40. Excellent Example Conclusion • Using one’s good judgment is not a feat for the faint of heart; it demands self-discipline. With emotion inevitably coloring everyday decisions, it is hard to isolate logic from feelings. Although many like to boast of their adherence to reason and like qualities, they can never be immune to the impact their feelings have psychologically, innately, and aggressively. The pursuit of just and fair behavior is a noble one, and represents behavior that should be emulated. It is all the more admirable when contrary emotions are overridden for this cause.

  41. Proper MLA Quotation and Citation Format • Each quote needs a tagline (He explains, Golding writes) • Each quote should be preceded by an introduction to the quote, helping the reader understand who said the quote, when they said it, and how it connects to the topic.

  42. Examples • Traditional Citation: Mary Anne explains, “I want to eat this place. Vietnam. I want to swallow the whole country” (O’Brien 111). • Citations always go at the end of your sentence: Eddie Diamond prophesized her descent into madness, “there’s the scary part. I promise you, this girl will most definitely learn,” but he had not idea of the extent that she would fall (97). • Quoting the beginning and ending of a very long quote is the only time you use ellipses (…) in a quotation. The ellipse signifies that text is missing; it can’t be used at the end of a sentence. Azar explains what happened that night, “the six greenies did not speak…then they filed off to their hut at the edge of the compound”(102).

  43. Examples continued • What to do when there is a quote within the quote (first try to avoid this: O’Brien writes, “Rat said, ‘the days aren’t so bad, but at night the pictures get to be [scary]’”(250). • Block quoting--When you would like to use a quote that is longer than four sentences (that is 4 typed sentences on your page), then you use block formatting. O’Brien explains Rat Kiley’s deterioration: Win some and lose some, he said, but he’d tried hard. Briefly then, rambling a little, he talked about a few of the guys who were gone now, Curt Lemon and Kiowa and Ted Lavender and how crazy it was that people who were so incredibly alive could get so incredibly dead. (O’Brien 250) This quote shows how Rat Kiley had become obsessed and quite fearful of death. • Generally you should not use block formatting in an essay less than five pages, rather you should cut the quote down to the most necessary parts and use ellipses to reflect your editing.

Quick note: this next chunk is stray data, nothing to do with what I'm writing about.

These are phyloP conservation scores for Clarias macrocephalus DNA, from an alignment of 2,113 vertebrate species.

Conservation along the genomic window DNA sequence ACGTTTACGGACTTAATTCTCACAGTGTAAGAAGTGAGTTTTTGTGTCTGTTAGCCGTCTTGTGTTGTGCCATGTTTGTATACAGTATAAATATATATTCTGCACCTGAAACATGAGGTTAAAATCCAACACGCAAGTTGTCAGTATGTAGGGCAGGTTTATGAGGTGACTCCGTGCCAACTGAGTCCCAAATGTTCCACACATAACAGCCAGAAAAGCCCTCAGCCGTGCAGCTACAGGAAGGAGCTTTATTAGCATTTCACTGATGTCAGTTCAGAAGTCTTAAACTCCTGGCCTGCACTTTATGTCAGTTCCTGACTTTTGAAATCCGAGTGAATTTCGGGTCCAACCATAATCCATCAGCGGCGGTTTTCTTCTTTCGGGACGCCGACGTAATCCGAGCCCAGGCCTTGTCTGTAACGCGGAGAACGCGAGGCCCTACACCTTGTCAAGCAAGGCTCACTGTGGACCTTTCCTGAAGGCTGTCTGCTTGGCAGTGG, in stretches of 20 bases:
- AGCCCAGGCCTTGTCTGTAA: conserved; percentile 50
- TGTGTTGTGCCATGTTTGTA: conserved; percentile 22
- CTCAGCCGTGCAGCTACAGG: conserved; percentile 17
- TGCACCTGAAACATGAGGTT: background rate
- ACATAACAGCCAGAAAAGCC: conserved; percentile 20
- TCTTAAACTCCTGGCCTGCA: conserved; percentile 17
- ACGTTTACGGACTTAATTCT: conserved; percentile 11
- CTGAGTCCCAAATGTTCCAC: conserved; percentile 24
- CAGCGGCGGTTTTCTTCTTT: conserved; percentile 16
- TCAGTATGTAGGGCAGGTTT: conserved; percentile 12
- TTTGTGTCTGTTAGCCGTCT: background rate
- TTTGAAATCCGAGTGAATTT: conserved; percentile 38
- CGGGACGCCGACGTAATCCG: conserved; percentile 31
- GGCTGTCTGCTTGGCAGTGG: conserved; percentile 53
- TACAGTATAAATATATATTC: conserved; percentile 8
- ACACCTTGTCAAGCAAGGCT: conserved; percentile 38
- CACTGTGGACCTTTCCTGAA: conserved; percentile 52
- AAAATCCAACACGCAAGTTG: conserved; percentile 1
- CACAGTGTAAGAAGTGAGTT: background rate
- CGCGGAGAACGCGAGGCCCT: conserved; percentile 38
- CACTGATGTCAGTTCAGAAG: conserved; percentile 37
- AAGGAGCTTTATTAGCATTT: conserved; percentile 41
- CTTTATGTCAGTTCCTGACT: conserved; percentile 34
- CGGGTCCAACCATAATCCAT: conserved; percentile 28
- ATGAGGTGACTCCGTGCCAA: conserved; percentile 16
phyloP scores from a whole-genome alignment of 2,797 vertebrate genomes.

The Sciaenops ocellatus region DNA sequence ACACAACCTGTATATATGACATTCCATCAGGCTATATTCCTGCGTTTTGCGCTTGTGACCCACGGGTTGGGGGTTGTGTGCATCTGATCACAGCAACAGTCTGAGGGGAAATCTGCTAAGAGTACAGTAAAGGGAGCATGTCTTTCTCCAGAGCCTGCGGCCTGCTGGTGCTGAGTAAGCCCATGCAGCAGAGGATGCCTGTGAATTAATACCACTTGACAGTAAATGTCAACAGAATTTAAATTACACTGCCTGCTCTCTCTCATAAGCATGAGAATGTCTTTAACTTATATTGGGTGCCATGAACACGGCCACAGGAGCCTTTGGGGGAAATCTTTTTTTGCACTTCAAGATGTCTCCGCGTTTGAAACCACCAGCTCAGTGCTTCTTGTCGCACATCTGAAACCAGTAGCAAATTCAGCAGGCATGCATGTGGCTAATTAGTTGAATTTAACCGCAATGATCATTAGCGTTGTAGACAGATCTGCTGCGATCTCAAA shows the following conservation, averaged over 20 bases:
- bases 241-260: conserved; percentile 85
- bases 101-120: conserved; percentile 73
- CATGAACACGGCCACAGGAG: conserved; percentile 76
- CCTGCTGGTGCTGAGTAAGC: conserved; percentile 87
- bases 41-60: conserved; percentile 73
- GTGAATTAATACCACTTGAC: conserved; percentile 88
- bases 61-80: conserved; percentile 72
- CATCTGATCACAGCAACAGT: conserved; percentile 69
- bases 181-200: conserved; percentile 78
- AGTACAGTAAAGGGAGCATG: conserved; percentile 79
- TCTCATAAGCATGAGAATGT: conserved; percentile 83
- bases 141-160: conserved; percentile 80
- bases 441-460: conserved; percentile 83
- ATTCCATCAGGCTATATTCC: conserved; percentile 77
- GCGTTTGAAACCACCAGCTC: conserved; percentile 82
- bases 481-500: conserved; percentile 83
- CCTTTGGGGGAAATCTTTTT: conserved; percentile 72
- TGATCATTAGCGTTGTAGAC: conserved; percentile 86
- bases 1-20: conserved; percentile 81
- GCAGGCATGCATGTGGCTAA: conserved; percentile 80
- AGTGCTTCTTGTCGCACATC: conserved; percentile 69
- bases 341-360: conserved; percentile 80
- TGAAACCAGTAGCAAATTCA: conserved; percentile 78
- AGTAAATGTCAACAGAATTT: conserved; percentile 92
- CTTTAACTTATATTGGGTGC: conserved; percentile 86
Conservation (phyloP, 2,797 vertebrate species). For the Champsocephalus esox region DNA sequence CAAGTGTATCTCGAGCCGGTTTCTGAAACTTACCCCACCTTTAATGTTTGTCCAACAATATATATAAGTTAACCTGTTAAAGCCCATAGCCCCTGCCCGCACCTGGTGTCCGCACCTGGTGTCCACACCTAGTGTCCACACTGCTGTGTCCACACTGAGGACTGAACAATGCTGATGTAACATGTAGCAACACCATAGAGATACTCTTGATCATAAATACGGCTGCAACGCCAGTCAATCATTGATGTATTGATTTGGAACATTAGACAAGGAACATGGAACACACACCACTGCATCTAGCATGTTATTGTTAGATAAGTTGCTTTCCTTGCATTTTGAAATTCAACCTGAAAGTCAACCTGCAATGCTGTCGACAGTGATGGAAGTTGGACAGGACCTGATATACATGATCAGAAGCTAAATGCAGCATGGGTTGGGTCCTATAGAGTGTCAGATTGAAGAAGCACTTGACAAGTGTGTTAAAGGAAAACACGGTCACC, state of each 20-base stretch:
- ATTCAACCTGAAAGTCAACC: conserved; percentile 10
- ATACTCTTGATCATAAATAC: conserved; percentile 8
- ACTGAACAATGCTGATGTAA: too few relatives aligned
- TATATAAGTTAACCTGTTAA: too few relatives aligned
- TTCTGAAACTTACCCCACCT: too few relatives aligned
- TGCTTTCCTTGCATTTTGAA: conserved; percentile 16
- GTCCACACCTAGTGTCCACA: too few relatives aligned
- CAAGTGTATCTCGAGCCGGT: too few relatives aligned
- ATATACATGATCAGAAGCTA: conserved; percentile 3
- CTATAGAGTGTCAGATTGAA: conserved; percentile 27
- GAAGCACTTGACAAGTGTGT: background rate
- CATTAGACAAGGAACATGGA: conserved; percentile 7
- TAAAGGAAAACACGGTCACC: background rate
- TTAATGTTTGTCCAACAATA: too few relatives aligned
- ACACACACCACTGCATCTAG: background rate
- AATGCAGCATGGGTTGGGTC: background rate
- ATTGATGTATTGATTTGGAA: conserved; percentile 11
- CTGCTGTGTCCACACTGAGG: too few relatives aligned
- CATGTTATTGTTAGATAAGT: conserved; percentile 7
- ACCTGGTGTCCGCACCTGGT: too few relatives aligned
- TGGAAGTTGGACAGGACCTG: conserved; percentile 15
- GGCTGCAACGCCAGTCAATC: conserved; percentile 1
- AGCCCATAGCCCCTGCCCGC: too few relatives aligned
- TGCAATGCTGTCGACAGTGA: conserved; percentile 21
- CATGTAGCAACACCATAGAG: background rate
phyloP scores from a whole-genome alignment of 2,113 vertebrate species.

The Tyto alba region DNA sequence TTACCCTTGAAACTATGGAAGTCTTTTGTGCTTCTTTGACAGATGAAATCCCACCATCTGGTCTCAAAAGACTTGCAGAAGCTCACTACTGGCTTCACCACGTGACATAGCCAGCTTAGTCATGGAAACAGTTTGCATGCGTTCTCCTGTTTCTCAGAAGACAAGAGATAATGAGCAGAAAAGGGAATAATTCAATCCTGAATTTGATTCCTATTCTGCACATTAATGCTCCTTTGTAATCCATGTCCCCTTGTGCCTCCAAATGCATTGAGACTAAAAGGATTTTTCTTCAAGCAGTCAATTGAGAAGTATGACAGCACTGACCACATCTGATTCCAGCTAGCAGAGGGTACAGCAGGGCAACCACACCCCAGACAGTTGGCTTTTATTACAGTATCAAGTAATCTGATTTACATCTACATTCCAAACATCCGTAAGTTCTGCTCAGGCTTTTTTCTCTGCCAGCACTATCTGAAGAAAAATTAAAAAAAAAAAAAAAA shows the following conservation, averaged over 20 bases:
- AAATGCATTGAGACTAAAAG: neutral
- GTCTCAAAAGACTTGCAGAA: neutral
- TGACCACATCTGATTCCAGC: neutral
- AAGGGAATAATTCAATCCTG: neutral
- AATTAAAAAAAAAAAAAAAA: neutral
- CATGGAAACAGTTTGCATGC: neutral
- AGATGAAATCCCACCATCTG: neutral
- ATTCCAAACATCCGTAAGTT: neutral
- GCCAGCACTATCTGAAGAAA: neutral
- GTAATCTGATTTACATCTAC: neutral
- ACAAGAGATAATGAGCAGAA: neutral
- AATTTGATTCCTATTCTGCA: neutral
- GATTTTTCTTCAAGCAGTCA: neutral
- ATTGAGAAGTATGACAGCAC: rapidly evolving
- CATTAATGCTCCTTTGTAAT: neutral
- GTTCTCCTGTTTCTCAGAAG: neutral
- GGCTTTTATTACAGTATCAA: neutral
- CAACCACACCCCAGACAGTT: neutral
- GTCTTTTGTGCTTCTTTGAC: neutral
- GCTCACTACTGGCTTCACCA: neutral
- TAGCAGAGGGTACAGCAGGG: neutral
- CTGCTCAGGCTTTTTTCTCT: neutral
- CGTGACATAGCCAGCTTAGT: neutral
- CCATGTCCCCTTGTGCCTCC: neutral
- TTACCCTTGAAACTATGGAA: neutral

44. Writing is all about effort • How much time are you willing to put in to brainstorming ideas for your argument? • How much time are you willing to put in to find the best evidence? How much time have you already put into understanding the work? • How much time are you willing to put into editing your paper?

  45. Use this as a guideline • These are my suggestions but you do not have to take them as hard and fast rules. For example, you can have a slightly different order of things as long as all the parts are still there. • I am here to help. I am not here to “edit” your mistakes, but I am here to discuss content and structure in your writing.